Mark is the Principal of the Berkhamsted Schools Group, Herts, UK. He is a member of both the GSA and HMC and is a Governor of the Wren Academy in Barnet.
There are many reasons for going to university but arguably the most important three reasons are:
British universities have had it good for a long time, with successive Governments encouraging ever greater student numbers, but I suspect that the tide is about to turn.
There was a time when going to university was a privilege for a minority that was earned by gaining a good A-level grades and was paid for by the Government, who saw fit to invest in our 'brightest and best'. Those days are gone. Universities are now businesses operating in a competitive market place and they are far from free. According to the National Union of Students the true cost of being a student outside London is £22,189 each academic year (£10,133 for course costs £12,056 for living costs - for the full breakdown of these figures see the
Today's undergraduates are likely to leave university with £50,000+ debt (BBC Website: 'Average UK student debts 'could hit £53,000' 12/08/11).
Great claims have been made over the past twenty years about the impact that ICT would have on teaching and learning, most of which only succeeded in disappointing.
However, at long last, the combination of reliable ICT networks, affordable equipment, innovative educational software and an increasingly ICT-literate body of teachers means that we are beginning to see ICT making a real difference to the day-to-day education in independent schools.
The impact of new technologies is being seen in every area of school life: academic, pastoral, co-curricular and in school administration.
Martini Learning - Widespread access to new technologies has been one of the most important catalysts of the shift in emphasis from classrooms being about teaching, to them being about learning.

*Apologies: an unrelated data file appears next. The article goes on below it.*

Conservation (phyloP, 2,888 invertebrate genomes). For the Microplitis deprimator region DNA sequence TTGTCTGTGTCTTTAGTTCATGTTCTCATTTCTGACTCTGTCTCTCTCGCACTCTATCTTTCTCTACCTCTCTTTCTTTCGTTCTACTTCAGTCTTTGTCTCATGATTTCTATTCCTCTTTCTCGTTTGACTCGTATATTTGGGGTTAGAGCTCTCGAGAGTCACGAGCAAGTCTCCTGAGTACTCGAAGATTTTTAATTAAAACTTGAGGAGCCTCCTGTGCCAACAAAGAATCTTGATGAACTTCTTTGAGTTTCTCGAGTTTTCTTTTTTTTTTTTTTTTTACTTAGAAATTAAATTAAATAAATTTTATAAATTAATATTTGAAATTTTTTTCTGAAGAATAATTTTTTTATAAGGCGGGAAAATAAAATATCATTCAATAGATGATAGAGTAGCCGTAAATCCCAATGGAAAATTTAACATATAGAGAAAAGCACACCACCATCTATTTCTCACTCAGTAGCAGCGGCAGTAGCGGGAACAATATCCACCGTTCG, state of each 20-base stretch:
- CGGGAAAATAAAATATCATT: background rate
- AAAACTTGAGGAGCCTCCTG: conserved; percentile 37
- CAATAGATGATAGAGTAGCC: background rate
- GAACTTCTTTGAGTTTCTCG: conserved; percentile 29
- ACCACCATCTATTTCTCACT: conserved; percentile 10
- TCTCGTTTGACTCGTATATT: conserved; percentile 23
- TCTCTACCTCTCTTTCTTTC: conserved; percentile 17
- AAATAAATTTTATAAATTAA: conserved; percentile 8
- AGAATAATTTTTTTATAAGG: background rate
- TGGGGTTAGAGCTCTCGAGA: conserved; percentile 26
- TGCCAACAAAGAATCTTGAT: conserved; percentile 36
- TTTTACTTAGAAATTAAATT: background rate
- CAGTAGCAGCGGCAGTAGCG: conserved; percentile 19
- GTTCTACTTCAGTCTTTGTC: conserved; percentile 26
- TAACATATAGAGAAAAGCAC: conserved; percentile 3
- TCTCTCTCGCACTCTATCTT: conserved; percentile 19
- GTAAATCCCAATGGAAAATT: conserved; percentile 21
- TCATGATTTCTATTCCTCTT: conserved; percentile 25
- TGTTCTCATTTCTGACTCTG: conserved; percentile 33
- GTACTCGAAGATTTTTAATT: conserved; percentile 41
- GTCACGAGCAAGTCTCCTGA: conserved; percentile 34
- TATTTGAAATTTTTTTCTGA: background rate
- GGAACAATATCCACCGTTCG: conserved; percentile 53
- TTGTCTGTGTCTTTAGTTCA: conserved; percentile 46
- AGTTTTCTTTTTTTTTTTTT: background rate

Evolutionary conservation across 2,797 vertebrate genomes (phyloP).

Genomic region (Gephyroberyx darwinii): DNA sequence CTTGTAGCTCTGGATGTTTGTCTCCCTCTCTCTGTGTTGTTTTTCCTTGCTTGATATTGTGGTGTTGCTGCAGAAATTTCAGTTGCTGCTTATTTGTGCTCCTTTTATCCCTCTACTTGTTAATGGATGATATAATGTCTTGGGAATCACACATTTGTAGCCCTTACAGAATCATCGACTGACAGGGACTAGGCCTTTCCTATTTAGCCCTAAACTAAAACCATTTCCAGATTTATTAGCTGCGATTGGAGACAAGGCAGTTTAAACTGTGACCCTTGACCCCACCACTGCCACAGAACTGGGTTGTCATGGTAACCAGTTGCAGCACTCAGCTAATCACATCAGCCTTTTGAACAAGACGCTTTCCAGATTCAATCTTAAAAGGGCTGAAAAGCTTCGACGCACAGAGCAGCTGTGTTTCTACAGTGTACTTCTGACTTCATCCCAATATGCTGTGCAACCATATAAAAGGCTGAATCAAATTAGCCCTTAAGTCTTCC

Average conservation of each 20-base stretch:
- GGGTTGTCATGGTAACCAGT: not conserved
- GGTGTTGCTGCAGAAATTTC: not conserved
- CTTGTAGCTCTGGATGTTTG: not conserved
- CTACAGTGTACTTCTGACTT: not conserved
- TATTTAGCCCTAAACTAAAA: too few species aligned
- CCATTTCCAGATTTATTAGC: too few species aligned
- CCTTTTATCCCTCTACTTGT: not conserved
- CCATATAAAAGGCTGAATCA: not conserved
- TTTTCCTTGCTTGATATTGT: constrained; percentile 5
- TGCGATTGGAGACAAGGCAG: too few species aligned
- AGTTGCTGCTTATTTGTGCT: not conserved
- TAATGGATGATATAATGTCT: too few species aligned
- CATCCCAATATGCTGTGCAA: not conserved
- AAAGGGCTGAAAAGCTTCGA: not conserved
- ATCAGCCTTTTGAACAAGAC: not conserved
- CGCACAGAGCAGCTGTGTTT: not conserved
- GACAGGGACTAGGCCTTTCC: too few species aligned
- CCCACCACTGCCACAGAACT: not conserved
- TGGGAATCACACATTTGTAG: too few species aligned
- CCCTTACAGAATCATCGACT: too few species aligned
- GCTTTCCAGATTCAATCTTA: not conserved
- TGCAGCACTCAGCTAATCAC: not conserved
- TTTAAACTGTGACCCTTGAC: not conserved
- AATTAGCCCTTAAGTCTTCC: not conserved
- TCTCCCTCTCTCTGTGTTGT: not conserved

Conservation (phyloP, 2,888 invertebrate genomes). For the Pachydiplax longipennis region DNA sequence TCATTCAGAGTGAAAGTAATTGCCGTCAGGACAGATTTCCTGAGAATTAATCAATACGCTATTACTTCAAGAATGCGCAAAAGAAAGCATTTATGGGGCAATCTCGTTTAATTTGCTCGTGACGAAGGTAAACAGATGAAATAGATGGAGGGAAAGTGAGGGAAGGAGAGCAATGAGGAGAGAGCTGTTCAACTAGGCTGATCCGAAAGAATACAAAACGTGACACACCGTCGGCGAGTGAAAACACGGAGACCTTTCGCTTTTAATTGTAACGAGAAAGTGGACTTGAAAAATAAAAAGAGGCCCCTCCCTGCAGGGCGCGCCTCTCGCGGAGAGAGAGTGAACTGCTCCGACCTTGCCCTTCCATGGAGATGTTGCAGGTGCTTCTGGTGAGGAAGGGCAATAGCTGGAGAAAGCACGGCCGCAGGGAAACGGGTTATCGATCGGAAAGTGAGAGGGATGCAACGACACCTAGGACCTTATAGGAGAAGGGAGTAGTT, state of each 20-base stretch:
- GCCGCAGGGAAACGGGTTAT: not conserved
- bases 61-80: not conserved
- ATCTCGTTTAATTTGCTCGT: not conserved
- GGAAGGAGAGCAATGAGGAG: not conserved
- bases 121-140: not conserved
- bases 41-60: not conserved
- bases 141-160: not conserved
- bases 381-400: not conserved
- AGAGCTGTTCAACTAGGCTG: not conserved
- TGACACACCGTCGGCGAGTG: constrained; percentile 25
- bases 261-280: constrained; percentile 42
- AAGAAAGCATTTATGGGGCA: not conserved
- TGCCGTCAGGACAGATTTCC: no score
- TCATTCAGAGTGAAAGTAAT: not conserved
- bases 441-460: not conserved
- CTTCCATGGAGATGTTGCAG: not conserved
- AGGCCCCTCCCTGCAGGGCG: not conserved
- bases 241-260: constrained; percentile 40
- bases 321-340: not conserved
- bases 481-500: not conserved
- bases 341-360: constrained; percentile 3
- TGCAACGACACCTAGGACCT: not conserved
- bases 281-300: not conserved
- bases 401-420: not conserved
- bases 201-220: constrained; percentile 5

There is a real danger that iPads are going to be the latest in a long line of products that schools have purchased more because of their marketing impact than their educational use.
Grown-ups love iPads, which means parents love iPads. Parents love the idea of having had an iPad at school. Parents are undoubtedly taken in by the iPad-loving school: "The British School in Paris Prep School has issued iPads to every pupil from age 3! what a forward-looking school!" So, let's buy some iPads! Parents will love them!
A word of caution: we've been here before.
Photo credit: kjarrett
When a small, free-standing prep school merges with a much larger school or group, the greatest challenge is winning over the “hearts and minds” of the key interest groups.
The Governors of a small, free-standing prep school (or the owners in the case of a proprietorial school) are in all likelihood all too aware of their predicament. Governors often feel the weight of history. They are bound by the tradition that they received, and have a duty, within what is possible, to ensure that the school is passed on to their successors in good shape. Inevitably some will see merger as a failure on their part; others will take the pragmatic view that it is the only way to see the school move forward. The danger here is that they can all too often hesitate and not seize the moment before them.